Saturday, May 15, 2010

Work Mode

Got into a rhythm on the current project and it ate up my time seated in front of the computer monitor this last few days. Usually I flex my hands and brain with bloggery or email or surfing the net when I first sit down, and surely I waste too much energy on those, but not so much since Thursday.

It's not like working on the chain gang and the road boss standing over you with a shotgun, but there is a certain drive to keep the pick or hammer swinging once you establish a rhythm ...

On the home front: ebook for Bristlecone is actually selling pretty well. Weather is beautiful -- pushing eighty and sunny here yesterday.

Coffee pot gave up the ghost this morning. Heater element burned out, and given the nature of such devices, cheaper to buy a new one than to locate a replacement element -- assuming they make those after six years, which they probably don't -- and take it apart to fix it. It's a nice unit, but black plastic and I'm not that much in love with it.

Probably take a break this weekend and go see Ironman II with my son and grandson.

And the beat goes on.


Jordan said...

I did my part to support the iPad fund by buying Bristlecone. I then proceeded to read it on my iPad all night. It seemed appropriate.

Ian SADLER said...

I liked Iron Man II, or at least the character interaction between Stark & Potts.

The story line so so, fairly predictable, and Sacr-Jo's action scenes at the end were a trifle over acted...

But I liked it overall, and will go see more Marvel Universe movies.

Steve, what did you think, and did you wait for the clip after the credits had finished rolling at the end?

Steve Perry said...

I gave Iron Man II a B -- popcorn summer movie, turn off your brain at the door and enjoy the ride. Downey has the role nailed, and the NIck Fury stuff was fun.

I always watch the credits until the house lights come up, have forever, and so I caught the, ah ... artifact.

Funniest lines in the movie was Hammer's character, Sam Rockwell, describing his ultimate missile, the Ex-Wife.

(Funniest line in the theater came from the audience. They ran the trailer for Twilight Eclipse, with all the pretty boy vampires and werewolves, and as the sound and picture faded, a deep male voice yelled out, "I love you Edward!" Cracked everybody up.)

Rourk was good as the villain, but I thought the final fight scene was a little short and flat. Plenty of things getting blowed up real good, but that takedown? Needed more. Almost anticlimactic.

There will be an IM3, you can bet.

J.D. Ray said...

Haven't read Bristlecone yet. Intend to, though.

Saw Ironman 2. Like you, Steve and Ian, enjoyed it, but didn't think it was outstanding. I thought Mickey Rourke did a great job. I heard (unsubstantiated) that he said he studied for his part, but didn't know what the movie was about. Amusing if true, though unlikely given the integral part his character played. Rockwell as Hammer played the part beautifully. I wish I felt the same for Nick Fury. Jackson's characters are all starting to sound alike. Watch him here and watch Shaft if you don't believe me.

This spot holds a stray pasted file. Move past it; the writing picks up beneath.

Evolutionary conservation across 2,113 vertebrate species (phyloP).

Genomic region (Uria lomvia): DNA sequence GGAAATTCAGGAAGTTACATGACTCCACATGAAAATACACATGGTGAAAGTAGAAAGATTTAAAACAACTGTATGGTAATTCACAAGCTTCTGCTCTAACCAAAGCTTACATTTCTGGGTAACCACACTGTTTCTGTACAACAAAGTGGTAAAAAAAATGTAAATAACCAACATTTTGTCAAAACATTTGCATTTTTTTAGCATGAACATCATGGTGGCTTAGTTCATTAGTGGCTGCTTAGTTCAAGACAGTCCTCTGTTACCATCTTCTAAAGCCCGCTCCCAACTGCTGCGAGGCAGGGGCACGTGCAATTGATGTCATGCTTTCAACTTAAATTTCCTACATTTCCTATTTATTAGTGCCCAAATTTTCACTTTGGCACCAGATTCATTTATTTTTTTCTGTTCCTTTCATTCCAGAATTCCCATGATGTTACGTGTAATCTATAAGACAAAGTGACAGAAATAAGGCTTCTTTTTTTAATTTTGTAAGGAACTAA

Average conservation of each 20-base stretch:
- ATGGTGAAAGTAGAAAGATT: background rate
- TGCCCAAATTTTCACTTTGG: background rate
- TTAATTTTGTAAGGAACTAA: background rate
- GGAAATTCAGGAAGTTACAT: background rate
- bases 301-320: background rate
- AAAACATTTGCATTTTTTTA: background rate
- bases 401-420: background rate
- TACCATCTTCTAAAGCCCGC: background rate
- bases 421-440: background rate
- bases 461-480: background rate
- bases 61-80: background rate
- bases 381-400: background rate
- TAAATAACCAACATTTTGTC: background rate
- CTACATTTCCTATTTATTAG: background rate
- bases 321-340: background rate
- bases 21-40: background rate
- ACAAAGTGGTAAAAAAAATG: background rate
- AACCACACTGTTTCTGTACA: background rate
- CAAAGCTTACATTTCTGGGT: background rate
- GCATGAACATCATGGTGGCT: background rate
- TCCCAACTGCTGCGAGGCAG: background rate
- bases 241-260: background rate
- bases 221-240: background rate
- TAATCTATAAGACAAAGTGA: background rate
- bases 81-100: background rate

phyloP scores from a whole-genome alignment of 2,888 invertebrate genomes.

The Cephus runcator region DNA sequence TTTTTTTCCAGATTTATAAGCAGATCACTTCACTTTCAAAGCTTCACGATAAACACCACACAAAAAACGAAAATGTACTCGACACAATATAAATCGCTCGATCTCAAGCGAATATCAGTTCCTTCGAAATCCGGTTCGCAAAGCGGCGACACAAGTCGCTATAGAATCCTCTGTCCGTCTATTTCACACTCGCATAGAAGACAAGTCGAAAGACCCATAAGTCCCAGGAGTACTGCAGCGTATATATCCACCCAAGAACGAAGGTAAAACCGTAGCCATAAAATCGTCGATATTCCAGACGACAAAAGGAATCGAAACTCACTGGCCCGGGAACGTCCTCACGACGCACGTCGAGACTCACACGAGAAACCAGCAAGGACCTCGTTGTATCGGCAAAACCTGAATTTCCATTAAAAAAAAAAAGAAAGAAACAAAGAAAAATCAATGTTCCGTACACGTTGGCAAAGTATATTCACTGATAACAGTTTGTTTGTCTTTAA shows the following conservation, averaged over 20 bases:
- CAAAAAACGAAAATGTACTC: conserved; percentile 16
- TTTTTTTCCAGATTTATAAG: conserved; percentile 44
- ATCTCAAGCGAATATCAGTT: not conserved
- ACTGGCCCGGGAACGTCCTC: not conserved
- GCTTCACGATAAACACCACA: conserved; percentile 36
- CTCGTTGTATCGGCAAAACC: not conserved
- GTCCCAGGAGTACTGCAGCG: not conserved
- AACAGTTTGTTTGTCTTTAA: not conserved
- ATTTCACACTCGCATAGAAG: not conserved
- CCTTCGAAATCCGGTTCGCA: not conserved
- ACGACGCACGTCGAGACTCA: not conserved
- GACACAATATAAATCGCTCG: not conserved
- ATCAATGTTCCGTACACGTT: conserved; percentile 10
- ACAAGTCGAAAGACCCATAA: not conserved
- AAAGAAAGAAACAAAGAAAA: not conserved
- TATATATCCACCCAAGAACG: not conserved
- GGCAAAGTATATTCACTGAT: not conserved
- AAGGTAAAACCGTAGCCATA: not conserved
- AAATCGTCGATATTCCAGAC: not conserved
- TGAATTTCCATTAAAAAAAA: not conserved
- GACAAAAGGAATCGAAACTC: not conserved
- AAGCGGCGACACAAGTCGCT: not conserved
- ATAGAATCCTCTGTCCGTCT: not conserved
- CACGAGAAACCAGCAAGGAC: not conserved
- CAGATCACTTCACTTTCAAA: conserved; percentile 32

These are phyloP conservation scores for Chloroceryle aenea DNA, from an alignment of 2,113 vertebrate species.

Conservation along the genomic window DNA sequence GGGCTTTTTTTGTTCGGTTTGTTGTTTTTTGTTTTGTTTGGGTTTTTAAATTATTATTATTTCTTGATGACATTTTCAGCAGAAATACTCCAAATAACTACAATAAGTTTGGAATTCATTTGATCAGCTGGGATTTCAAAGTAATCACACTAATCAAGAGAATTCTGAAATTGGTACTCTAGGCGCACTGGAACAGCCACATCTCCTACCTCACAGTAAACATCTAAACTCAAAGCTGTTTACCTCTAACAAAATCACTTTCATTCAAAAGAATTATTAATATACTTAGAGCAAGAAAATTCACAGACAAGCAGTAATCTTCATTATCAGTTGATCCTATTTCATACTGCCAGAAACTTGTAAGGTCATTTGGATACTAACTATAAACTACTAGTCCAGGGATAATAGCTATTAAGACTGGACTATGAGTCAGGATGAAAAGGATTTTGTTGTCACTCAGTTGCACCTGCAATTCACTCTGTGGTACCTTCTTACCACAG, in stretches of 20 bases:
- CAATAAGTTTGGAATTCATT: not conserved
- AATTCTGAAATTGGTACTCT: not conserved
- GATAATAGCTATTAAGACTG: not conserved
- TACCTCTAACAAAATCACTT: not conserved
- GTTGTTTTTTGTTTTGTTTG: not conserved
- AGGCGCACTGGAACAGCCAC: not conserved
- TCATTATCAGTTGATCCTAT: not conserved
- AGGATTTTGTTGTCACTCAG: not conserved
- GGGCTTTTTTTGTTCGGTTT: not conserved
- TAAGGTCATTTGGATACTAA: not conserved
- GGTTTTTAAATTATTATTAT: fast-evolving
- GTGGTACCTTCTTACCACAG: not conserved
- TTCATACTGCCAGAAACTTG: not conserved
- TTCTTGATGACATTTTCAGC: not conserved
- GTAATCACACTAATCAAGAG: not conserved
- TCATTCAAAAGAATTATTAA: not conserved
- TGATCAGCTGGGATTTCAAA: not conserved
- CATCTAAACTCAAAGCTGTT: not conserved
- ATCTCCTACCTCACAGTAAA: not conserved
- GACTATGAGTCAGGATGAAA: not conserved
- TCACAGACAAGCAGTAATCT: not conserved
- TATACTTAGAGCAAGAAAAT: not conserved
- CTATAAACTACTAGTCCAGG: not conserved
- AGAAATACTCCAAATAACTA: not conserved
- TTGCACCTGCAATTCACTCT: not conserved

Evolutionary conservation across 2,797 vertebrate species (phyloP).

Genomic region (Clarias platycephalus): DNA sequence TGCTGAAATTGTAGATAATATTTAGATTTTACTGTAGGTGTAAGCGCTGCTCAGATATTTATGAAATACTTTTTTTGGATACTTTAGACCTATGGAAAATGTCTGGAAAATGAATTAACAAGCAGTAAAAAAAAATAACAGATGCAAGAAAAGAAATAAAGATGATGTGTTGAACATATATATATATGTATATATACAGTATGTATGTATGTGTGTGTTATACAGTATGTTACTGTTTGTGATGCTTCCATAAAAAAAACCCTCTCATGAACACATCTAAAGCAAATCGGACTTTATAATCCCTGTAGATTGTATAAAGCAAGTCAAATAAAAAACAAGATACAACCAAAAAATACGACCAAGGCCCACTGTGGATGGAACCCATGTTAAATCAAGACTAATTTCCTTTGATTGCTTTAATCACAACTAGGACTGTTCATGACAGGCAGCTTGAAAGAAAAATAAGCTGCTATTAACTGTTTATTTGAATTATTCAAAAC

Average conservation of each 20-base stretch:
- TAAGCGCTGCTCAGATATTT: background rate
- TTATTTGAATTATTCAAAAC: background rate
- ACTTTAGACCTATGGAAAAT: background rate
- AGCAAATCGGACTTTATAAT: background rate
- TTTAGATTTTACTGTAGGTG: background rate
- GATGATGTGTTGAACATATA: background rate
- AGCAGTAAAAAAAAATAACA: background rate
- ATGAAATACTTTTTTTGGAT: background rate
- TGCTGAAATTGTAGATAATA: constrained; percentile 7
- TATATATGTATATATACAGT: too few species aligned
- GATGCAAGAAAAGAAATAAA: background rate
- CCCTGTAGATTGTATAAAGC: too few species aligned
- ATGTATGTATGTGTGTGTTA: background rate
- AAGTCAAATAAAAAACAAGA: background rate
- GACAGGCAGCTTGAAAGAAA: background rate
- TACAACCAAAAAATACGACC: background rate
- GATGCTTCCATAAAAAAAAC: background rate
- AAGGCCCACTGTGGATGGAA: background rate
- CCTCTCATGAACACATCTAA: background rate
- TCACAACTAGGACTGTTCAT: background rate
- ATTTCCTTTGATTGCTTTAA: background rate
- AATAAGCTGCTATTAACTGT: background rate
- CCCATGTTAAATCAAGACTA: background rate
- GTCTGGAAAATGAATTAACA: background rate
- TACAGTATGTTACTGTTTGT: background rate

Coffee technology has come a long way lately. Of course, you're still soaking ground up seeds in water to get an infusion of stimulant. Not that there's anything wrong with that, it's just that there's only so far you can push it. But take the chance to read up on new coffee pots. There are some nifty ones out there.

Todd Erven said...

I liked Iron Man 2 but not as much as I liked the original. I did appreciate how, unlike most sequels, it wasn't just a ton of explosions and fighting. They could have easily made a movie where Iron Man blew stuff up for 2 hours.

I also liked how the fight seen with Rourke at the end was relatively short. I'm sick of 20 minute fight sequences.

Steve Perry said...

My problem with the final fight scene is that it breaks the Big Payoff Rule. If you spend the whole movie setting up what a bad ass the villain is, when it comes to the showdown, you have to pay that off. It doesn't have to be twenty minutes long, but it is supposed to be the final, hardest, and most difficult obstacle.

In this case, it wasn't.

Sure, Iron Man and Rhodey blow up drones left and right and the EFX are satisfyingly loud and bright, but it's like a samurai movie -- the good guy wades through the bad guy's minions like sheep, and when he comes face-to-face with the bad guy, that's when the serious action really begins.

If the sheep are harder to deal with than the wolf? Anti-climax.

Not to spoil the ending -- though that would be pretty hard, given that every summer movie has the same ending -- when Vanko shows up in a suit that is a newer, better model than Stark's and Rhodey's, knocking them down a couple times before they blow him up? Doesn't pay off the premise that he's the real threat. Sure, he made the robots, but it was established that he was a hands-on player and when it got to that?

Didn't deliver enough for me.

If the Terminator gets back up after you hit him with a truck, he's not much of a villain.

Stark's solution to take out Vanko was, for me, pretty lame.

Steve Perry said...

We grind our coffee beans, so all we need is a melita filter on top a carafe and a teakettle. Probably do it that way for awhile, that's easy enough.